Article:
“Lay Servants” Old and New” is the focus of this second blog by the Michigan Area laity.
Lay Leader, West Michigan Conference
There is a camp song beloved by adults and children called Deep and Wide. Pay attention to the lyrics because the words disappear as you sing. “Deep and Wide there’s a fountain flowing deep and wide.” And then “______ and wide, _____ and wide, there’s a fountain flowing ______ and wide”. And then silence for Wide and for Fountain. And soon, to everyone’s delight, the big words are gone and everyone is flailing away with their hands in glee. Action is more fun.
In a way, Lay Servant Ministries is like the song. At first a torrent of words: reading, class discussion, written words, public words of prayer and preaching and then…and then the doing. The doing is the fun.
Lay Servant Ministry is the new (General Conference action of 2012) title and organization for the former Lay Speaking Program. The emphasis has widened from lay speaker training to encompass the strengthening of all manner of lay activities within the local church and the wider community.
A veritable garden of classes has sprung up with the reorganization: Basics, Polity of the Church, Prayer, Worship Planning and many more. There are also pathways to new certifications: Certified Lay Speaker, Lay Minister, and Lay Minister with Specialization. Individuals can take classes of interest or pursue a curriculum to a certification. These opportunities recognize and magnify the gifts of individual lay persons and thereby further the vision of The United Methodist Church … Making disciples for Jesus Christ for the transformation of the world.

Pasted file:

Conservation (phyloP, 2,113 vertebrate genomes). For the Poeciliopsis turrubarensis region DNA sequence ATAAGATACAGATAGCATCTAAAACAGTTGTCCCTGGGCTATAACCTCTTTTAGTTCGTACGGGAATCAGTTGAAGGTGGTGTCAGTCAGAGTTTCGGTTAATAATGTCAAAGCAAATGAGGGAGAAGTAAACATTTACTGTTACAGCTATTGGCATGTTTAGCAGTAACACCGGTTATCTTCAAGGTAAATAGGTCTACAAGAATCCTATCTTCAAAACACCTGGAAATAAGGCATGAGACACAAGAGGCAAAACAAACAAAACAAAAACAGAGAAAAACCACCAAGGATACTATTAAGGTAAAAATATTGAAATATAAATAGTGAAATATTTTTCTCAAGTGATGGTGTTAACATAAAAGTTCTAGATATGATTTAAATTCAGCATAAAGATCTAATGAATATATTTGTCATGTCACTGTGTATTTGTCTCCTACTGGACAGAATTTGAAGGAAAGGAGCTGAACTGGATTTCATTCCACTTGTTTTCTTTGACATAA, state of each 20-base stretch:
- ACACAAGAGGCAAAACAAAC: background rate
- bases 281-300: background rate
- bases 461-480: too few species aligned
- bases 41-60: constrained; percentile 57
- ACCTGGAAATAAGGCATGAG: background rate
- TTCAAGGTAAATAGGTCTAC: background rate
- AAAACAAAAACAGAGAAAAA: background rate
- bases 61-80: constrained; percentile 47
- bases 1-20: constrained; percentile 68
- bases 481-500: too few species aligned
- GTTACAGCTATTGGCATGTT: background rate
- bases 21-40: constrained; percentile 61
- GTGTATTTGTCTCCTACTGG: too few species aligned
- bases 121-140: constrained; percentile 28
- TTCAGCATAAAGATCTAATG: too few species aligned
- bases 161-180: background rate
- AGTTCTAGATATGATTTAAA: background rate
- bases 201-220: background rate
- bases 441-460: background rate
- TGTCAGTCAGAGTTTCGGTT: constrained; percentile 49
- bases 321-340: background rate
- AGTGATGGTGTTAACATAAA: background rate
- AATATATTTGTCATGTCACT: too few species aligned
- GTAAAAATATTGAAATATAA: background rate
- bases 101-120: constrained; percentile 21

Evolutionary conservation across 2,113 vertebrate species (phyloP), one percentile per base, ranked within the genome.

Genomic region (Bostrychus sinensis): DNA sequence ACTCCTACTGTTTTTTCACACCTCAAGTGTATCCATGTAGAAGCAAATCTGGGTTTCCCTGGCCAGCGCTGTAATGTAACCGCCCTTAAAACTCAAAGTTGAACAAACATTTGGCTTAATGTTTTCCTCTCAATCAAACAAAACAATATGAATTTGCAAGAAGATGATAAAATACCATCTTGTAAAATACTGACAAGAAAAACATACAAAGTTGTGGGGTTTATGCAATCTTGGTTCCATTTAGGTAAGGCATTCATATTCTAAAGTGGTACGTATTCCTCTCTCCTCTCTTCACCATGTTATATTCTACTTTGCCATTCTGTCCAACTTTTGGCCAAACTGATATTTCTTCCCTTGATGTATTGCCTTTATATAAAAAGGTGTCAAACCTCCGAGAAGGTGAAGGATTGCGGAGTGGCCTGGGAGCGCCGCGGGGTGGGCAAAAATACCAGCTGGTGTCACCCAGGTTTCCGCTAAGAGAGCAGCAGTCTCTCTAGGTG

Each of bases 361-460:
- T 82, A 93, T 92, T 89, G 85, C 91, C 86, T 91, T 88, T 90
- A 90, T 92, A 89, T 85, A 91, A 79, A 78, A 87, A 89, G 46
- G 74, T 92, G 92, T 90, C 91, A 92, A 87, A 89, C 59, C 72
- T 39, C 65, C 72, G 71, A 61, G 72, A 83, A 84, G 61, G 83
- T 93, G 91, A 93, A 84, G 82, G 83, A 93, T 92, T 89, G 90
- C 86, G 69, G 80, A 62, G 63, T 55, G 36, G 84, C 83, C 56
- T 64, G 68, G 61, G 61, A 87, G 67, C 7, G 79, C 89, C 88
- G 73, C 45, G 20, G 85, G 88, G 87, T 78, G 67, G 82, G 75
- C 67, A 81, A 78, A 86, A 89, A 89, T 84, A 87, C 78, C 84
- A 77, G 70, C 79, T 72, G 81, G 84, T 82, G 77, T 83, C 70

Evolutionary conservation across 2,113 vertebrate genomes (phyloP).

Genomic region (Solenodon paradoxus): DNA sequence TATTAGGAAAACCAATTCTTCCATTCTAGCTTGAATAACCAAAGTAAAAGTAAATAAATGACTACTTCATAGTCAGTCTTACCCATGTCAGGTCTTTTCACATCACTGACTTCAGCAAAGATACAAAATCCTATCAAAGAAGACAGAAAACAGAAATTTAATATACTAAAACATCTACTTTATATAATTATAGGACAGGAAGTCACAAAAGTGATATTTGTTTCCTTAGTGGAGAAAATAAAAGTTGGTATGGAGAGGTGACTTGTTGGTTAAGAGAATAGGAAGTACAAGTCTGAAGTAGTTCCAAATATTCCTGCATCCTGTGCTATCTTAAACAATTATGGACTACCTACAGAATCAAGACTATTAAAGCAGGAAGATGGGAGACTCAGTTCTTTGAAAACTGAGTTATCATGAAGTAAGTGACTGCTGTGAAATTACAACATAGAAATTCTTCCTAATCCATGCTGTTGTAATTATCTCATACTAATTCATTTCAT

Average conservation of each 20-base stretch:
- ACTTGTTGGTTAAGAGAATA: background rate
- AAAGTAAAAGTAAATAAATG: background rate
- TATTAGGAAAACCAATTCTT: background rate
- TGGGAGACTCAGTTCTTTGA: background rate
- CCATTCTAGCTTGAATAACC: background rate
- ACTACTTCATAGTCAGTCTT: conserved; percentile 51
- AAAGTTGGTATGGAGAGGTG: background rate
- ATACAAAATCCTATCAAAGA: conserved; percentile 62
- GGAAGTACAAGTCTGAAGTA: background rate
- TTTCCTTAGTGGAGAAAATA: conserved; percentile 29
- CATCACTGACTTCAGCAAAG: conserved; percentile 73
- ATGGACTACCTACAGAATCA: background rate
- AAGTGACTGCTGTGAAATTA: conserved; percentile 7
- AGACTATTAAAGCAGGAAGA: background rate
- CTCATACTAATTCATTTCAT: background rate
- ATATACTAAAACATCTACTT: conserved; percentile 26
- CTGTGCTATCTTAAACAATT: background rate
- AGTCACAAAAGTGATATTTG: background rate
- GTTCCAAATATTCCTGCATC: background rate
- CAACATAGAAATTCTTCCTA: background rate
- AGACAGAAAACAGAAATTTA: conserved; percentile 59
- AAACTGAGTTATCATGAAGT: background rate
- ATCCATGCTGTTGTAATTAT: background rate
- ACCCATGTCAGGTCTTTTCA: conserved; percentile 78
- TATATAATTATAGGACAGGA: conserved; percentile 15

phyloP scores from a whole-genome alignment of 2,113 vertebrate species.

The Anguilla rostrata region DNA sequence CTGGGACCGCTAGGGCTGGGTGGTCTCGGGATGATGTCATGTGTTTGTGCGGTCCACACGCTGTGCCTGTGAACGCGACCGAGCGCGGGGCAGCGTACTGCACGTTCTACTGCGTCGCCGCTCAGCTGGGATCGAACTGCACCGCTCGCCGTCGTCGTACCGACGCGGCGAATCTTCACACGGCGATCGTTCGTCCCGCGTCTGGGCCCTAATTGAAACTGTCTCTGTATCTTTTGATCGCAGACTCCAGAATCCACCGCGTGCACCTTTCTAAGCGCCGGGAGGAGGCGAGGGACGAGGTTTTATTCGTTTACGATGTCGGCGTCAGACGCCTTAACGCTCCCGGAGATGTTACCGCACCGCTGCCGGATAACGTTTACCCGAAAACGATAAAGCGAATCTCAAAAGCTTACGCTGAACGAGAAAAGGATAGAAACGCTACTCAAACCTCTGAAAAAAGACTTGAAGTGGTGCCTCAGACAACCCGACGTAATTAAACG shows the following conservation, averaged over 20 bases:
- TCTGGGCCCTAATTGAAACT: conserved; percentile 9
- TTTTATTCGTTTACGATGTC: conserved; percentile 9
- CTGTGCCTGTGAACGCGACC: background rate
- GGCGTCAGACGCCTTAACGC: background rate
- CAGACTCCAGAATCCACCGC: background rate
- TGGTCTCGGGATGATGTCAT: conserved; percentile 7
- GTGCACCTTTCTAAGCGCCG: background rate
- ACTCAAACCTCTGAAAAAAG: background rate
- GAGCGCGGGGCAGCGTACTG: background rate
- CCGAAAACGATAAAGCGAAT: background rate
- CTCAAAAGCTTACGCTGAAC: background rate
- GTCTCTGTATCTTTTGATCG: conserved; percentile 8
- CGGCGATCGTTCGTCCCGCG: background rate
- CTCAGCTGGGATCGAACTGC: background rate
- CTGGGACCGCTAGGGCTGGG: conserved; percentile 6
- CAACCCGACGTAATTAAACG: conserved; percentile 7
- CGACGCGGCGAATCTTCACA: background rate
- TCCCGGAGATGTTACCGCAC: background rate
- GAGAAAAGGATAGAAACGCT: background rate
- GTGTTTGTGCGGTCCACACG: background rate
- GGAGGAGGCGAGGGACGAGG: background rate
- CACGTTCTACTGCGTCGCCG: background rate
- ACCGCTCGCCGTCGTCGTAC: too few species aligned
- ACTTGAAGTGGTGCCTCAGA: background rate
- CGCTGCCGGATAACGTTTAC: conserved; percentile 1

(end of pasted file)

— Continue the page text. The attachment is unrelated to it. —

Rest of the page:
Jody Pratt, Lay Servant Co-coordinator for Michigan Area, cited Matthew 5: 13-14 from the Guide for Lay Servant Directors as we prepared for this article: “Let me tell you why you are here. You are here to be salt-seasoning that bring out God flavors of this earth. If you lose your saltiness, how will people taste the Godliness? You’re here to be light, bringing out the God colors in the world. God is not a secret to be kept”.
Quadrennial Training 2012 was my introduction to Lay Servant ministry. As a new Conference Lay Leader, I was struck by the central role lay members were taking up adapting change in our denomination. At a subsequent training, our speaker noted that laity represents 98% of the church. Training through Lay Servants stood out as dedicated to deepening the understanding, the faith and the commitment of laity across the church.
The BASIC class opens the door. “Participants are encouraged to discover and employ personal spiritual gifts, as God intended and to consider the importance of exercise servant leadership, developing future leaders, remaining rooted in consistent spiritual practices and being a part of group that holds members accountable in their discipleship.” The 2017 Lay Servant Ministries Guide harkens back to the early days of Methodist where Sunday School classes established congregations across the country. Ordained pastors rode the circuit from congregation to congregation. Lay members did the hands-on work of daily ministry.
“We each have a responsibility in our spiritual life to be salt and light to others, to help them in their spiritual journey.” ~Jody Pratt